“Congress must take action to prevent the spending of millions of American tax dollars on a marginal industry that peddles tainted horse meat to foreign consumers and seeks to do so at home, too.”
Sarah Klein, senior attorney in the food safety program at the Center for Science in the Public Interest, said American horses were not raised for food and should not wind up on consumers’ plates.
“Horse meat often carries residues from drugs that are not safe for consumers.”
Representative Meehan said: “Horses are not bred for human consumption. Horses are routinely treated with drugs over the course of their lifetimes that are toxic to humans if ingested.
“At a time when the US Department of Agriculture is threatening to furlough meat inspectors due to budget cuts, American taxpayers should not be subsidizing horse meat inspections for the foreign export market.”
Representative Schakowsky said horses sent to slaughter were often subject to appalling, brutal treatment. “We must fight those practices. The SAFE Act of 2013 will ensure that these majestic animals are treated with the respect they deserve.”
Senator Landrieu agreed. “The practice of horse slaughter for human consumption is revolting to me as a horse owner, but also as a consumer.
“Horses are not raised for human consumption, and they are frequently treated with drugs and chemicals that are toxic when ingested by humans.
“Especially in light of the European horse-meat contamination scandals, we must ensure that our food supply at home is not tainted with horse meat, nor should we supply an unsafe food product to foreign industries.”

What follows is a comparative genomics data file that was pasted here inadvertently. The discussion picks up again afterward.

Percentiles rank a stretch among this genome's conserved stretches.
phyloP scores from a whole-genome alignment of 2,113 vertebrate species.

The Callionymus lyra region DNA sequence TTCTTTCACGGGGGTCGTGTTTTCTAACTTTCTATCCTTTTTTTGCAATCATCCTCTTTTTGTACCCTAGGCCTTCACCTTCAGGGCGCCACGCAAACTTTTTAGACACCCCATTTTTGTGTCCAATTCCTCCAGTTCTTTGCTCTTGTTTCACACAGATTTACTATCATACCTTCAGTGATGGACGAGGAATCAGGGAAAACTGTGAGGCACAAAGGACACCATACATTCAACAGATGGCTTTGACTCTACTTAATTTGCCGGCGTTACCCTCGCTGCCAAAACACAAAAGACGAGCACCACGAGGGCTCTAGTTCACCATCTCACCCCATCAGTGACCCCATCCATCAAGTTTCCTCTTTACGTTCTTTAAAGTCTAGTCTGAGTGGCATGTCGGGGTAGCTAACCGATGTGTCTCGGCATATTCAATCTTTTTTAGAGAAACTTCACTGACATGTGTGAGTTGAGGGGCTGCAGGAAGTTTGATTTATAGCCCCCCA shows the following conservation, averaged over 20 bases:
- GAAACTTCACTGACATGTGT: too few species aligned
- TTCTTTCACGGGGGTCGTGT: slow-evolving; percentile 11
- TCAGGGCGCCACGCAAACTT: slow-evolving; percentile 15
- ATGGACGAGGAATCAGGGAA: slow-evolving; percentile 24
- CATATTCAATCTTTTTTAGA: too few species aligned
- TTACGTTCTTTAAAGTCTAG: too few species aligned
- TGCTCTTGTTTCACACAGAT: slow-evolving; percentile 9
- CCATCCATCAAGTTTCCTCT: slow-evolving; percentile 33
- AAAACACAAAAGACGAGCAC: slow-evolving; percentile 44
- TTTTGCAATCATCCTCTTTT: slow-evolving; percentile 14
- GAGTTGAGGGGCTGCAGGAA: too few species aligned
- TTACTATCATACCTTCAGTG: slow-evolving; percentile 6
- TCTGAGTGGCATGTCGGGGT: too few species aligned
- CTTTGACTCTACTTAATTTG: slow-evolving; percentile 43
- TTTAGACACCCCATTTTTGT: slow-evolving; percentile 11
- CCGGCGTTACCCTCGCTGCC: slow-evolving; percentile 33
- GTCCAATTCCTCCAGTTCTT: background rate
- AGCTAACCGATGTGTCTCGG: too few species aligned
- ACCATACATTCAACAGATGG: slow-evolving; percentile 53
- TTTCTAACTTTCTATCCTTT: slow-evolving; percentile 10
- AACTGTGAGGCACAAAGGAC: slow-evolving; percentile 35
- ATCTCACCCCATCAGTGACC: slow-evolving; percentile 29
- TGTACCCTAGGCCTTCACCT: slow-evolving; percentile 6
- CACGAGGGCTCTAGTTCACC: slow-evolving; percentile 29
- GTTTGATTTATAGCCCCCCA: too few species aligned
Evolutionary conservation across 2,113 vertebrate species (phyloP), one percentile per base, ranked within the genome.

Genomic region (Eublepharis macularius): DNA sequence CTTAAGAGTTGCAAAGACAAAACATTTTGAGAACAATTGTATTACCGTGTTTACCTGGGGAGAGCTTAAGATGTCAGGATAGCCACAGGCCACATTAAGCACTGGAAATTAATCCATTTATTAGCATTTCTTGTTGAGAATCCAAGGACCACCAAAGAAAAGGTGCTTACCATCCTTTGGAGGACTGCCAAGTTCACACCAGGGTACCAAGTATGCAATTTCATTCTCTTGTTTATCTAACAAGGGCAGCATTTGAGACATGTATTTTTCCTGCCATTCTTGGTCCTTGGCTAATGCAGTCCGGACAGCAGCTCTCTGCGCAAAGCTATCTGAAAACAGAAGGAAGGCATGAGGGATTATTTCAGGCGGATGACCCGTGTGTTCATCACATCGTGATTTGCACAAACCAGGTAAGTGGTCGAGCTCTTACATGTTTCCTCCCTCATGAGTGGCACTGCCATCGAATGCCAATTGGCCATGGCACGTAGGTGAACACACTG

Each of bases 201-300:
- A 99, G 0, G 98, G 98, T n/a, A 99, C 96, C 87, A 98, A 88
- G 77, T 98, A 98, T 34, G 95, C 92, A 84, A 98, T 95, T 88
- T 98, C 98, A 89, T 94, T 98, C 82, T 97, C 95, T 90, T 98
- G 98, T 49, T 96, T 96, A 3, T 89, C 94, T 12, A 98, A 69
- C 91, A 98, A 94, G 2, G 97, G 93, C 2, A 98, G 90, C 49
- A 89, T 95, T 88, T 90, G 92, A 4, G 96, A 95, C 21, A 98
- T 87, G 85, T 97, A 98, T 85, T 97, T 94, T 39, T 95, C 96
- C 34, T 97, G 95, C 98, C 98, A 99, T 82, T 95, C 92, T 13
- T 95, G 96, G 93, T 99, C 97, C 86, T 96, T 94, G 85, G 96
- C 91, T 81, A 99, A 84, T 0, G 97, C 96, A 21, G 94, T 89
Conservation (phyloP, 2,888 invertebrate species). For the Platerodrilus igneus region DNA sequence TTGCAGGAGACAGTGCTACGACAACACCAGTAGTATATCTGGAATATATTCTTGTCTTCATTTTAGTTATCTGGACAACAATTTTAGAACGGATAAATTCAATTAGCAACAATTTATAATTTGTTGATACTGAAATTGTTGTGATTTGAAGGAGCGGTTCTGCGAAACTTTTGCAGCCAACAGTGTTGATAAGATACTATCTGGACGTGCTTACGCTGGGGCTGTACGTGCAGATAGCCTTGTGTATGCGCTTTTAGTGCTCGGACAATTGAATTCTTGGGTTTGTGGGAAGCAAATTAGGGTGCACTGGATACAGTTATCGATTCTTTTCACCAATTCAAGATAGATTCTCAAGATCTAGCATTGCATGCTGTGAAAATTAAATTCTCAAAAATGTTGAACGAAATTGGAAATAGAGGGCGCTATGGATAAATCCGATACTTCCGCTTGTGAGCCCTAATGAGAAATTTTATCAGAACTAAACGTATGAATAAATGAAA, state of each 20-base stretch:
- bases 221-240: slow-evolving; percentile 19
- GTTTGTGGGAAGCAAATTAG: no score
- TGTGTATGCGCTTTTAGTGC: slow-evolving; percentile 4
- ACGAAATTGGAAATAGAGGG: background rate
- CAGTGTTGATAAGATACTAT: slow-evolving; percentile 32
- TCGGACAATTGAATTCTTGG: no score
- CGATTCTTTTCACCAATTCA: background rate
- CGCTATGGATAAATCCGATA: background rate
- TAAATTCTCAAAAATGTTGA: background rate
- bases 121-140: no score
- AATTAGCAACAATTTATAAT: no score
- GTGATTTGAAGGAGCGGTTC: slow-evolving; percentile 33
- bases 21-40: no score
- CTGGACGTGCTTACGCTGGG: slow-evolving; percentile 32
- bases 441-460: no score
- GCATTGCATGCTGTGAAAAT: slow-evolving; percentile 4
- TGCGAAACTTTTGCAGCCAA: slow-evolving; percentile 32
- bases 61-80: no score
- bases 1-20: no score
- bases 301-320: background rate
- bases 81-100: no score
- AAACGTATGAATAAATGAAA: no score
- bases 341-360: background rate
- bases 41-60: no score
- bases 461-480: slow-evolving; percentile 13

Past congressional actions on horse slaughter have demonstrated a strong, bipartisan desire to prohibit the killing of horses for human consumption, but Congress has failed to permanently end the export of live horses to neighboring countries for slaughter.
Meanwhile, the Los Angeles Times has called in an editorial for Congress to reinstate the ban on funding horse meat inspections.
“Congress should reinstate the ban on funding such inspections, for several reasons,” it said.
“In this country, horses are not raised as food animals, with the sort of controls and restrictions in place for cattle, poultry and swine destined for our tables.
“Currently, horses that are bought here to be sold to processing plants in Mexico and Canada are acquired from random sources, aggregated at feedlots or ranches, and then shipped to slaughter. They have not been tracked from birth, as cattle and pigs are.
“In addition, the horses have usually been treated over their lifetimes with a vast array of drugs, the most common of which is the pain reliever phenylbutazone, a substance the US Food and Drug Administration stipulates can never be administered to animals processed for food.
“Furthermore, for horse meat plants to resume operating, the Department of Agriculture would have to train and deploy inspectors at a time when its meat inspection budget is being cut by the sequestration.
“And there is another reason. For centuries, horses have been our companions in life and in sport, and most Americans find the notion of killing horses to eat them repugnant. Horse meat isn’t even used in dog food any longer because dog owners won’t buy it.”